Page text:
As I write this column, Memorial Day is two days away. We honor those countrymen and women serving around the world, including those wounded, injured and killed in action.
Across this great country, parades will move down Main Street and ceremonies will honor memories, so we will never forget. Upon the grave markers in thousands of sacred spaces, flowers will be placed.
In our hometowns, speeches will bring hope to our neighbors, including words like freedom, liberty and sacrifice. We will hear of heroic journeys. We will hear of lives interrupted. We will hear of those that only cry; they cannot talk about their combat experiences or the aftermath of bomb-fragmentary metal embedded in the flesh.
The flags will fly, photos will be taken and families will gather themselves for the graveside visit. In the core of every town, small or large, those who may in fact take a lot of things for granted will think at a deeper level for an afternoon. Perhaps they will ask why societies wage war? They may wonder what beckons our young men and women to that “call to service”? They may wonder why we engage the enemy in some far-away land, and why the cost of doing so is far more than just monetary?
I have been in Washington, D.C., twice this last month (May 2008). I am struck by the preponderance of memorials built so we may be reminded about our history; so many are war-related. Very near the Lincoln Memorial are four of them; all remind us of a war and the great toll paid of blood and money. We are moved with every visit. The Vietnam Memorial, that black marble wall of engraved names, evokes such an emotion in me personally, and I am drawn to tears just by approaching it. And when there for one more visit, I see others drawn to the power of this elegant and yet simple, sacred place.
I recall my recent visit to Walter Reed Army Medical Center. There I found the part of war that many do not see. Broken warriors are healing and are surrounded by family; they are putting their lives back together. Yet some die and give what our leaders describe as the ultimate sacrifice.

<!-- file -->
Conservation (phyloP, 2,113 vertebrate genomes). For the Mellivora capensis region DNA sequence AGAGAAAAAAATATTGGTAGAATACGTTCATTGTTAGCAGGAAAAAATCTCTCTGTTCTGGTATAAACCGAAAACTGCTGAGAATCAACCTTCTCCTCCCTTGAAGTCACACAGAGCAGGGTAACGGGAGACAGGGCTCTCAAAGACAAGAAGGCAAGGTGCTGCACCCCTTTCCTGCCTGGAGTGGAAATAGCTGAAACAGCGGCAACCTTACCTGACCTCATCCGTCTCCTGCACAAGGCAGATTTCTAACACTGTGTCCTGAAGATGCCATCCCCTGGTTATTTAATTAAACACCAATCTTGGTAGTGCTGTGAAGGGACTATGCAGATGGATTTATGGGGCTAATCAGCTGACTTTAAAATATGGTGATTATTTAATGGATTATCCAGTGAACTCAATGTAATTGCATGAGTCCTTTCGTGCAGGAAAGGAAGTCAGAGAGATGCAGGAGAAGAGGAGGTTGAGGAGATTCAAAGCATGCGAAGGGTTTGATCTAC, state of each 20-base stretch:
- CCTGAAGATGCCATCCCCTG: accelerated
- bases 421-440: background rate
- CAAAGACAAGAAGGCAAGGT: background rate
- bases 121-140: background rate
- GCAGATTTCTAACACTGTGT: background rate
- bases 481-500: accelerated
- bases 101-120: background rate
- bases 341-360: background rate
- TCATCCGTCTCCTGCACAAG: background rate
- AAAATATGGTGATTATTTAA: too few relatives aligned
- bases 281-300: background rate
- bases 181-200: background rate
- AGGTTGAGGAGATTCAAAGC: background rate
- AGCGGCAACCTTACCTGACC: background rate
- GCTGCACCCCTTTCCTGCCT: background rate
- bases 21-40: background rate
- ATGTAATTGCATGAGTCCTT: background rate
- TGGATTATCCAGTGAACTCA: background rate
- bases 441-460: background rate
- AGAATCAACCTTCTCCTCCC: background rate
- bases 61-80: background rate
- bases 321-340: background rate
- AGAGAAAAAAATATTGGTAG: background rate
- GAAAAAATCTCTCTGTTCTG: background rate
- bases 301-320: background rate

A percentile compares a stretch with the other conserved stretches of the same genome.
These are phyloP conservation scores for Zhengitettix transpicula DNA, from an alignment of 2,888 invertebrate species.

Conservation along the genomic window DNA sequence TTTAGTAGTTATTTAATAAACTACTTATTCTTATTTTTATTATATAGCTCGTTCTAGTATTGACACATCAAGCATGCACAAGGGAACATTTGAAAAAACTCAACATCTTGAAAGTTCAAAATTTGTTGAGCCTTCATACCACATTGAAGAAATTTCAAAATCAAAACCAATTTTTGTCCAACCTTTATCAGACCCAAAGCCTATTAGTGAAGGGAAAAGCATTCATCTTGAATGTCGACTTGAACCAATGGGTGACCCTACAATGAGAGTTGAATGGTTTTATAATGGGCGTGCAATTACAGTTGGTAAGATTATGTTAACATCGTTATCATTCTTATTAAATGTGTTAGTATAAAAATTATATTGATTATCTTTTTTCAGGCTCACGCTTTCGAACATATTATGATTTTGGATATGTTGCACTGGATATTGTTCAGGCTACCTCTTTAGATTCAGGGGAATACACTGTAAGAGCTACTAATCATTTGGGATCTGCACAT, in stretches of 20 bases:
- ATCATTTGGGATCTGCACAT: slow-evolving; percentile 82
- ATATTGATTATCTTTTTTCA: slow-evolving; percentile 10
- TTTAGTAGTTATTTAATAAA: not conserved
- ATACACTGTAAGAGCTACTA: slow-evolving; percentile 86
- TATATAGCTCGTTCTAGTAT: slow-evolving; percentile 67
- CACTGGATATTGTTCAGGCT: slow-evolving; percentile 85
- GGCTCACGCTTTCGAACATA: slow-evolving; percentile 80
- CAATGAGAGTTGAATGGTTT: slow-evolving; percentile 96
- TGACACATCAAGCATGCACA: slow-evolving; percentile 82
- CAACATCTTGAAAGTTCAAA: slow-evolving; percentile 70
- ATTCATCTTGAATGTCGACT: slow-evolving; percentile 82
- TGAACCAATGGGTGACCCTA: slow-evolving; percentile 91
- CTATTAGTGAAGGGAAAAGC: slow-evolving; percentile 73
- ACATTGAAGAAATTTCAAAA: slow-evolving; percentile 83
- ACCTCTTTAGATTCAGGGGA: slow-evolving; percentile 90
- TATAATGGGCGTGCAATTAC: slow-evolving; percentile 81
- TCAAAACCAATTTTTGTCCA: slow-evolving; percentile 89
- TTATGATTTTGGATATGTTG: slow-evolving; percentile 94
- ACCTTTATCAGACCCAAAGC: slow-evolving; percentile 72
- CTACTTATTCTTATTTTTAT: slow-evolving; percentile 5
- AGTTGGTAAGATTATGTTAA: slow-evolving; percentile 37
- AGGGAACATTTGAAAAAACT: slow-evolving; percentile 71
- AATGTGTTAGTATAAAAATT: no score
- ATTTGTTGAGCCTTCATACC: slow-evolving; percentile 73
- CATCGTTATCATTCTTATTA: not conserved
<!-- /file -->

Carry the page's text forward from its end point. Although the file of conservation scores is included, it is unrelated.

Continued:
I attended a USDA ceremony in D.C. held for those of us who volunteered our skills overseas and who agreed to do the kind of work not many others would do. We gathered as a family and talked about our experiences. A part of what we have cannot be fully described. Soldiers understand this lack of full description, and we are not ashamed. In D.C., we planted a tree in front of the Whitten Building, the USDA’s executive office. The tree is in honor of Thomas Stefani, a U.S. Forest Service employee who is part of our USDA family, having served as a USDA volunteer in Afghanistan and Iraq. He was 28 years old. He was killed in October 2007 by a buried roadside bomb. I did not meet him, but I am thinking about him today, and many others are, too.
I am thinking about family members living among us, especially those with husbands, wives, sons or daughters overseas in a battle theater such as Afghanistan or Iraq. I am thinking about the children who have a parent gone this weekend, and many other weekends, too. I often reflect to myself that sending a soldier in harm’s way deserves our careful consideration. We must know that family back home struggles through it, too. For 10 months, I watched soldier after soldier deal with family issues over the telephone and with e-mail; with this distance nearly halfway around the world, the problems are enormous, especially for young families not quite ready to live apart.
My good friend Maj. Chris Senseney of the USAF (our Commanding Officer at Bagram Air Field and my military boss while in Afghanistan) and his wife, Lara, just had their second child. They are moving to Golden, Colorado, where Chris will work on his Ph.D. in engineering. There are many, many of these kind of stories of some of our finest young men and women making huge contributions for our country, and now our country gives something back.
I remember Memorial Day two years ago (2006), standing as just one of a few civilians with thousands of warriors dressed in army combat uniforms and desert combat uniforms, on the flight line at Bagram Air Field. I wrote about that day. I wrote of the very large American flag held across the cargo bay opening of a C17 aircraft, after hearing Gen. Eikenberry talk about the task list that included keeping America free. Our finest young men and women – and some my age, too – gather in harm’s way to engage the enemy, whether clearly defined or asymmetrical. They do this in that country and many others around the world so that we, in our small towns, large cities and all spaces in between, can be safe, productive and prosperous.
We must never take any of this for granted; for if we do, we all fail. This summer, in memorials in D.C. and in nearly every small town, like mine in Alma, Michigan, we remember the soldiers.
Let us never forget. PD
By Mike Gangwer